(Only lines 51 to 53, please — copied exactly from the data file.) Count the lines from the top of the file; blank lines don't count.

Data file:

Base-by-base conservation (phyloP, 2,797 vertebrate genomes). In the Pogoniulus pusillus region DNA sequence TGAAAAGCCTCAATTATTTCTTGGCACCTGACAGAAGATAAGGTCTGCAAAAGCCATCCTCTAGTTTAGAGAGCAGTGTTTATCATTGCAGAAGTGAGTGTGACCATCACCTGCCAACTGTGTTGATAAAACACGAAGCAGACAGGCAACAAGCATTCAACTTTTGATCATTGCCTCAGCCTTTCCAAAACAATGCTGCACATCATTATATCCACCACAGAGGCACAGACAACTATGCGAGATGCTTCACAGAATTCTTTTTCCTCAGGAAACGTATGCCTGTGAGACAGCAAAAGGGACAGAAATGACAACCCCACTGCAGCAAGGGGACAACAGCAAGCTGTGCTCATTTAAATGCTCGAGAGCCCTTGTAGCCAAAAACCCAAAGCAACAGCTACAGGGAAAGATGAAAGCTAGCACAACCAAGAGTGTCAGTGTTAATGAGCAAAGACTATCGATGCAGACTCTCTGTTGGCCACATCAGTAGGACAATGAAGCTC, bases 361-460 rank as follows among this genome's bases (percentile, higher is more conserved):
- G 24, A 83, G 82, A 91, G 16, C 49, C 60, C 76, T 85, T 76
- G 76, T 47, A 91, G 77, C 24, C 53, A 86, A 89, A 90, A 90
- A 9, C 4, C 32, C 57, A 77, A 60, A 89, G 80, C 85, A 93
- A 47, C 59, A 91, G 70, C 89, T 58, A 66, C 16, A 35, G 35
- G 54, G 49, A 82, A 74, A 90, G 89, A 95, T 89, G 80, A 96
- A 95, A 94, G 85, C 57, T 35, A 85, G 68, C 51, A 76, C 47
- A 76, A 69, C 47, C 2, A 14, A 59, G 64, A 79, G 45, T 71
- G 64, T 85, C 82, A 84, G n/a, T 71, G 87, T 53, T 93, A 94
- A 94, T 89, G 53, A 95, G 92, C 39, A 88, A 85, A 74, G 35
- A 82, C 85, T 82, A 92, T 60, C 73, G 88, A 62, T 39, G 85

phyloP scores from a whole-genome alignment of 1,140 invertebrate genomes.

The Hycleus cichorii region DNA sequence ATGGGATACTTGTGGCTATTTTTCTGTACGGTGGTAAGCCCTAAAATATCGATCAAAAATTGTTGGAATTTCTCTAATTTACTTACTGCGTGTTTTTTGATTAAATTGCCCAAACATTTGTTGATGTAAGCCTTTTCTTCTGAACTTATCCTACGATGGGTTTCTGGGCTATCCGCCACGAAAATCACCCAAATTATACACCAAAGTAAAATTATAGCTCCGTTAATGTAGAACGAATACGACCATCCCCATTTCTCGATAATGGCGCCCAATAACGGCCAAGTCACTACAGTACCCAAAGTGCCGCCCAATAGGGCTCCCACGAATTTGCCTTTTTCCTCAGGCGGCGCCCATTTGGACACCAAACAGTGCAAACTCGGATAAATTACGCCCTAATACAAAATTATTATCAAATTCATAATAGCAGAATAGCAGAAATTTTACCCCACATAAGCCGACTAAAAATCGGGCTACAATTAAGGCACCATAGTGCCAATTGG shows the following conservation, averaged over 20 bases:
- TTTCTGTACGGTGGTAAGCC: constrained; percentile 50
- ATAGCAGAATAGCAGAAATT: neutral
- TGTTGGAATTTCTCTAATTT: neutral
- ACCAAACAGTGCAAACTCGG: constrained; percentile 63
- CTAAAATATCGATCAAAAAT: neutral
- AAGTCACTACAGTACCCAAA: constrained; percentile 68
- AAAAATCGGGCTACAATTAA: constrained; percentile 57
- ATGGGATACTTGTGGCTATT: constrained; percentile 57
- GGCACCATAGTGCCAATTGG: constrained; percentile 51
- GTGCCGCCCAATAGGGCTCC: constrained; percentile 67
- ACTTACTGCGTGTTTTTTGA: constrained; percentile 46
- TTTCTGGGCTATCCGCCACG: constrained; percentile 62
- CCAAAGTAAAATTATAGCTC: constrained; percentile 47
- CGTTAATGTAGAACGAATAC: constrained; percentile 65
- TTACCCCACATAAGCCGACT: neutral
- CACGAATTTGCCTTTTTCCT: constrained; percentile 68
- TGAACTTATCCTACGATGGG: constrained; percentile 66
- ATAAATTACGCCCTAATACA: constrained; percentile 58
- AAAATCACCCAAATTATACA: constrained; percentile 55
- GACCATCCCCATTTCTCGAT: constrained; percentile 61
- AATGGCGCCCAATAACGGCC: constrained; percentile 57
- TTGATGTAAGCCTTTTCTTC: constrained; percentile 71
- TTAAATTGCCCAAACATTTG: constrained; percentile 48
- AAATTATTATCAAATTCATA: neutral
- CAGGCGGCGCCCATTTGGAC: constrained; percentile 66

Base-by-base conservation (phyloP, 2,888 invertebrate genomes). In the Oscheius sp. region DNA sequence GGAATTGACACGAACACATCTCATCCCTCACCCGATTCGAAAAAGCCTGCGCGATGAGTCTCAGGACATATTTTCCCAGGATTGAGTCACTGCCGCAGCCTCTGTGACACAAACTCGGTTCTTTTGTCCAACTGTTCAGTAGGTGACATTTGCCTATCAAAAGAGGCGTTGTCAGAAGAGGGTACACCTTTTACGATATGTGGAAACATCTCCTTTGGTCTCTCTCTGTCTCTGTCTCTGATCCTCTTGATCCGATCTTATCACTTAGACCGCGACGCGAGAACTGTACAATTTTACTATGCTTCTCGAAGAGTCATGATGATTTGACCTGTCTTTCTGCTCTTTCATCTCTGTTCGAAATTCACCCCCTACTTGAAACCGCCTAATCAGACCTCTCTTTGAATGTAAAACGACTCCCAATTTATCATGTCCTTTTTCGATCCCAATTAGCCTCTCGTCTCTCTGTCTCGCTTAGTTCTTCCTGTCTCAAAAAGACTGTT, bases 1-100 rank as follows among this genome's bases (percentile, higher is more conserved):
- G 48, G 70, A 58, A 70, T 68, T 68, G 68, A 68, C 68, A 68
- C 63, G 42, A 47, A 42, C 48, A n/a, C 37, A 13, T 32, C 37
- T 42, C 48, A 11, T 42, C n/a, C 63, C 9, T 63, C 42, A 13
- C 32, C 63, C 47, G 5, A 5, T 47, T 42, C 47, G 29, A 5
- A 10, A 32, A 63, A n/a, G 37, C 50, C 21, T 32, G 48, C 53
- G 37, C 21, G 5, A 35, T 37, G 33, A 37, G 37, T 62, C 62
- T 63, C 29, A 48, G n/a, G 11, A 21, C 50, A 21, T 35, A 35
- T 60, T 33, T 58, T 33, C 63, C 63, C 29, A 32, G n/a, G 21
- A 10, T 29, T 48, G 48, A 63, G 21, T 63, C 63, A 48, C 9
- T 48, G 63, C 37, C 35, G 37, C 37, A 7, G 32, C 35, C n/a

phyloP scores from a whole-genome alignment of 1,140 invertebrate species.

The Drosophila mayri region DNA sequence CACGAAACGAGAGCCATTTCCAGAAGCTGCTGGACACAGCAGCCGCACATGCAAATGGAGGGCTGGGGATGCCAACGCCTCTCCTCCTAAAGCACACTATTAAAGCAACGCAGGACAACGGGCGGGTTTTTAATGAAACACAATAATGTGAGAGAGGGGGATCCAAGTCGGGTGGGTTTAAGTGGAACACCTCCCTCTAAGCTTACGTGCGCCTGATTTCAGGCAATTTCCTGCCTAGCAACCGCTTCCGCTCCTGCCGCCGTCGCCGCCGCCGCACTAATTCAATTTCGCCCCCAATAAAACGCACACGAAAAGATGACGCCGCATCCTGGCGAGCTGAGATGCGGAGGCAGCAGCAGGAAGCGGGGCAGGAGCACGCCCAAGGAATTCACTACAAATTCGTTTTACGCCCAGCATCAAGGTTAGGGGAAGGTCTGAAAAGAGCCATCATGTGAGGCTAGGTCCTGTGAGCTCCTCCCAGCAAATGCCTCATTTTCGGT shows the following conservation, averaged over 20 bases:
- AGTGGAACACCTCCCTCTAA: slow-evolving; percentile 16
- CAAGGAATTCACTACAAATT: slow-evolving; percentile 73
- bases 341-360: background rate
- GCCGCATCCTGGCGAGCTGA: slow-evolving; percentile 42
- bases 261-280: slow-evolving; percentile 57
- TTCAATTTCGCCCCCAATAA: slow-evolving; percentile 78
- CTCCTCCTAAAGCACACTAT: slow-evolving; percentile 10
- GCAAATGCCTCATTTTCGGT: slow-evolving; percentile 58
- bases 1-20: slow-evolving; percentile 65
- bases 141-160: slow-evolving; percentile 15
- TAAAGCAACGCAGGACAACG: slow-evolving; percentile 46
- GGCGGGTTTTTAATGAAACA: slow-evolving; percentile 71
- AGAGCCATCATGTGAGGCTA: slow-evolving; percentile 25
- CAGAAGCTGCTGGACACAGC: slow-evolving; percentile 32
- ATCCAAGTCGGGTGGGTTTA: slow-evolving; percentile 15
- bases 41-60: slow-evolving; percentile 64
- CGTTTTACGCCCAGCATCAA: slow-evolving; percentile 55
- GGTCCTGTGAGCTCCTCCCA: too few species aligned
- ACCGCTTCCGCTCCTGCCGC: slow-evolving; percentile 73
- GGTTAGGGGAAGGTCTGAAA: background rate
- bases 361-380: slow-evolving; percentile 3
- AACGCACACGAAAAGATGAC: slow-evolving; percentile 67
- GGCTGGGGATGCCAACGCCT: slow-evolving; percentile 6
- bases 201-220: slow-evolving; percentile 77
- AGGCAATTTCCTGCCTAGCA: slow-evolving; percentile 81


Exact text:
The Drosophila mayri region DNA sequence CACGAAACGAGAGCCATTTCCAGAAGCTGCTGGACACAGCAGCCGCACATGCAAATGGAGGGCTGGGGATGCCAACGCCTCTCCTCCTAAAGCACACTATTAAAGCAACGCAGGACAACGGGCGGGTTTTTAATGAAACACAATAATGTGAGAGAGGGGGATCCAAGTCGGGTGGGTTTAAGTGGAACACCTCCCTCTAAGCTTACGTGCGCCTGATTTCAGGCAATTTCCTGCCTAGCAACCGCTTCCGCTCCTGCCGCCGTCGCCGCCGCCGCACTAATTCAATTTCGCCCCCAATAAAACGCACACGAAAAGATGACGCCGCATCCTGGCGAGCTGAGATGCGGAGGCAGCAGCAGGAAGCGGGGCAGGAGCACGCCCAAGGAATTCACTACAAATTCGTTTTACGCCCAGCATCAAGGTTAGGGGAAGGTCTGAAAAGAGCCATCATGTGAGGCTAGGTCCTGTGAGCTCCTCCCAGCAAATGCCTCATTTTCGGT shows the following conservation, averaged over 20 bases:
- AGTGGAACACCTCCCTCTAA: slow-evolving; percentile 16
- CAAGGAATTCACTACAAATT: slow-evolving; percentile 73